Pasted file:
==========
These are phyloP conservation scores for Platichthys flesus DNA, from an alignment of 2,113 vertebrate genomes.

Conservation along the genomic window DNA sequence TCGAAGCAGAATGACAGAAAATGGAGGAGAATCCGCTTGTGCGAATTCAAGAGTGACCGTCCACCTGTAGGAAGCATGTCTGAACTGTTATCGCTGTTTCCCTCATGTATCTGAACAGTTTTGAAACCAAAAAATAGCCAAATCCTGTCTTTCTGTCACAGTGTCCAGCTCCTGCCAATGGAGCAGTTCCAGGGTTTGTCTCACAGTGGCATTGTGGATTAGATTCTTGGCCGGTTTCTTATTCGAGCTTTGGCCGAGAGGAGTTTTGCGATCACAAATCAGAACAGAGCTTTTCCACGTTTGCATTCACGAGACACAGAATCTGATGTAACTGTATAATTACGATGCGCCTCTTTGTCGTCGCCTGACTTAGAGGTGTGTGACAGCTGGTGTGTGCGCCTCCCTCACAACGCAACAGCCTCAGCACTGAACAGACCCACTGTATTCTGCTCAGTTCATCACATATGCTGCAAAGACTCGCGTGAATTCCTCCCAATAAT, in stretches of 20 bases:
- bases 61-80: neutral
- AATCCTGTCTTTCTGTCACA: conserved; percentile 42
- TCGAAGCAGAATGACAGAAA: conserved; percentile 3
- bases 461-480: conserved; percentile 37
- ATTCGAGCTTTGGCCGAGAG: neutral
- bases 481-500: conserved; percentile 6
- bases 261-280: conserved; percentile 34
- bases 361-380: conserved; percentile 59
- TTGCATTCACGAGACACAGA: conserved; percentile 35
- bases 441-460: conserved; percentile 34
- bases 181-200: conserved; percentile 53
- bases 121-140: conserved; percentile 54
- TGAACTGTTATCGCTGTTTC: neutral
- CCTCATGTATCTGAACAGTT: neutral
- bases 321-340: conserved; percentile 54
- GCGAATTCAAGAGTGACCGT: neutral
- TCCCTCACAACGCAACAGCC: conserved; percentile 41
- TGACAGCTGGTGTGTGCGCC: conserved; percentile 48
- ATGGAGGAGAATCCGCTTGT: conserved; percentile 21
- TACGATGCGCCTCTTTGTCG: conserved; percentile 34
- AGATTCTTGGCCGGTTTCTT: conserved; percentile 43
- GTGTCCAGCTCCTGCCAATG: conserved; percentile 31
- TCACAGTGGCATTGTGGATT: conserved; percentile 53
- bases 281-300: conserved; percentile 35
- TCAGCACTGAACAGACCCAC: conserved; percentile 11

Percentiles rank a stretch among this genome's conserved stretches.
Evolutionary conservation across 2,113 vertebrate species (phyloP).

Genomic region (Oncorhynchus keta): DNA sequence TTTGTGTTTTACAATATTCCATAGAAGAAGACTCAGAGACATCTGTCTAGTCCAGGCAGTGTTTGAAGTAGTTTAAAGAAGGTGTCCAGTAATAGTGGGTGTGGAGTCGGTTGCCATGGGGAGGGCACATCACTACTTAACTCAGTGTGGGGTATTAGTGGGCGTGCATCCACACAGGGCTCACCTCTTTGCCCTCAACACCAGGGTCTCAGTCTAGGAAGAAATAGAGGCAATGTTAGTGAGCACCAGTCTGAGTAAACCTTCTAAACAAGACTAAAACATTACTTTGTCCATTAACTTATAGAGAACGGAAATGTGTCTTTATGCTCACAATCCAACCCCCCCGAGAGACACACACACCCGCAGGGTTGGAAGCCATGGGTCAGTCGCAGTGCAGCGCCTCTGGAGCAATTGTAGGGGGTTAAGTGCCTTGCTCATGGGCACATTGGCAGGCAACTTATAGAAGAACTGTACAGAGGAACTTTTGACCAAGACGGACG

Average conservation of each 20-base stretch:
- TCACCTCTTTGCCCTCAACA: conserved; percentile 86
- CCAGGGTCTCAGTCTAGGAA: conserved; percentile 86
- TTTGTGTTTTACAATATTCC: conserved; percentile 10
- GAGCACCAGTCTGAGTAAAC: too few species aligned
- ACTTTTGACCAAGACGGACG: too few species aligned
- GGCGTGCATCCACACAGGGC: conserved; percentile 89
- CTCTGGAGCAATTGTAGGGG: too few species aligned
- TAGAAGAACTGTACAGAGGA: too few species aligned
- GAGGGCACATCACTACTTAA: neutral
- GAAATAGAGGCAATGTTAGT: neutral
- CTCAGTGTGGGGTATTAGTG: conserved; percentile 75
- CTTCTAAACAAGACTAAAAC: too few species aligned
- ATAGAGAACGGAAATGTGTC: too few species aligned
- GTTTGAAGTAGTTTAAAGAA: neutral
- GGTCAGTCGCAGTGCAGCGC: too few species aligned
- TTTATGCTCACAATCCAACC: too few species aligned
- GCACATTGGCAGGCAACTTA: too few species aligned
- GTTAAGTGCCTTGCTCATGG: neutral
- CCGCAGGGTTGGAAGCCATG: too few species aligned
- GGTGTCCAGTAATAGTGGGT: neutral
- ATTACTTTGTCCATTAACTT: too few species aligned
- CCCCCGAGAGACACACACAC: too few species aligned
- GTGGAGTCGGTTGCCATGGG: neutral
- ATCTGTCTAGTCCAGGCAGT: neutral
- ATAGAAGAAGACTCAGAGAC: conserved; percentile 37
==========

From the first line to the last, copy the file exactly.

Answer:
These are phyloP conservation scores for Platichthys flesus DNA, from an alignment of 2,113 vertebrate genomes.

Conservation along the genomic window DNA sequence TCGAAGCAGAATGACAGAAAATGGAGGAGAATCCGCTTGTGCGAATTCAAGAGTGACCGTCCACCTGTAGGAAGCATGTCTGAACTGTTATCGCTGTTTCCCTCATGTATCTGAACAGTTTTGAAACCAAAAAATAGCCAAATCCTGTCTTTCTGTCACAGTGTCCAGCTCCTGCCAATGGAGCAGTTCCAGGGTTTGTCTCACAGTGGCATTGTGGATTAGATTCTTGGCCGGTTTCTTATTCGAGCTTTGGCCGAGAGGAGTTTTGCGATCACAAATCAGAACAGAGCTTTTCCACGTTTGCATTCACGAGACACAGAATCTGATGTAACTGTATAATTACGATGCGCCTCTTTGTCGTCGCCTGACTTAGAGGTGTGTGACAGCTGGTGTGTGCGCCTCCCTCACAACGCAACAGCCTCAGCACTGAACAGACCCACTGTATTCTGCTCAGTTCATCACATATGCTGCAAAGACTCGCGTGAATTCCTCCCAATAAT, in stretches of 20 bases:
- bases 61-80: neutral
- AATCCTGTCTTTCTGTCACA: conserved; percentile 42
- TCGAAGCAGAATGACAGAAA: conserved; percentile 3
- bases 461-480: conserved; percentile 37
- ATTCGAGCTTTGGCCGAGAG: neutral
- bases 481-500: conserved; percentile 6
- bases 261-280: conserved; percentile 34
- bases 361-380: conserved; percentile 59
- TTGCATTCACGAGACACAGA: conserved; percentile 35
- bases 441-460: conserved; percentile 34
- bases 181-200: conserved; percentile 53
- bases 121-140: conserved; percentile 54
- TGAACTGTTATCGCTGTTTC: neutral
- CCTCATGTATCTGAACAGTT: neutral
- bases 321-340: conserved; percentile 54
- GCGAATTCAAGAGTGACCGT: neutral
- TCCCTCACAACGCAACAGCC: conserved; percentile 41
- TGACAGCTGGTGTGTGCGCC: conserved; percentile 48
- ATGGAGGAGAATCCGCTTGT: conserved; percentile 21
- TACGATGCGCCTCTTTGTCG: conserved; percentile 34
- AGATTCTTGGCCGGTTTCTT: conserved; percentile 43
- GTGTCCAGCTCCTGCCAATG: conserved; percentile 31
- TCACAGTGGCATTGTGGATT: conserved; percentile 53
- bases 281-300: conserved; percentile 35
- TCAGCACTGAACAGACCCAC: conserved; percentile 11

Percentiles rank a stretch among this genome's conserved stretches.
Evolutionary conservation across 2,113 vertebrate species (phyloP).

Genomic region (Oncorhynchus keta): DNA sequence TTTGTGTTTTACAATATTCCATAGAAGAAGACTCAGAGACATCTGTCTAGTCCAGGCAGTGTTTGAAGTAGTTTAAAGAAGGTGTCCAGTAATAGTGGGTGTGGAGTCGGTTGCCATGGGGAGGGCACATCACTACTTAACTCAGTGTGGGGTATTAGTGGGCGTGCATCCACACAGGGCTCACCTCTTTGCCCTCAACACCAGGGTCTCAGTCTAGGAAGAAATAGAGGCAATGTTAGTGAGCACCAGTCTGAGTAAACCTTCTAAACAAGACTAAAACATTACTTTGTCCATTAACTTATAGAGAACGGAAATGTGTCTTTATGCTCACAATCCAACCCCCCCGAGAGACACACACACCCGCAGGGTTGGAAGCCATGGGTCAGTCGCAGTGCAGCGCCTCTGGAGCAATTGTAGGGGGTTAAGTGCCTTGCTCATGGGCACATTGGCAGGCAACTTATAGAAGAACTGTACAGAGGAACTTTTGACCAAGACGGACG

Average conservation of each 20-base stretch:
- TCACCTCTTTGCCCTCAACA: conserved; percentile 86
- CCAGGGTCTCAGTCTAGGAA: conserved; percentile 86
- TTTGTGTTTTACAATATTCC: conserved; percentile 10
- GAGCACCAGTCTGAGTAAAC: too few species aligned
- ACTTTTGACCAAGACGGACG: too few species aligned
- GGCGTGCATCCACACAGGGC: conserved; percentile 89
- CTCTGGAGCAATTGTAGGGG: too few species aligned
- TAGAAGAACTGTACAGAGGA: too few species aligned
- GAGGGCACATCACTACTTAA: neutral
- GAAATAGAGGCAATGTTAGT: neutral
- CTCAGTGTGGGGTATTAGTG: conserved; percentile 75
- CTTCTAAACAAGACTAAAAC: too few species aligned
- ATAGAGAACGGAAATGTGTC: too few species aligned
- GTTTGAAGTAGTTTAAAGAA: neutral
- GGTCAGTCGCAGTGCAGCGC: too few species aligned
- TTTATGCTCACAATCCAACC: too few species aligned
- GCACATTGGCAGGCAACTTA: too few species aligned
- GTTAAGTGCCTTGCTCATGG: neutral
- CCGCAGGGTTGGAAGCCATG: too few species aligned
- GGTGTCCAGTAATAGTGGGT: neutral
- ATTACTTTGTCCATTAACTT: too few species aligned
- CCCCCGAGAGACACACACAC: too few species aligned
- GTGGAGTCGGTTGCCATGGG: neutral
- ATCTGTCTAGTCCAGGCAGT: neutral
- ATAGAAGAAGACTCAGAGAC: conserved; percentile 37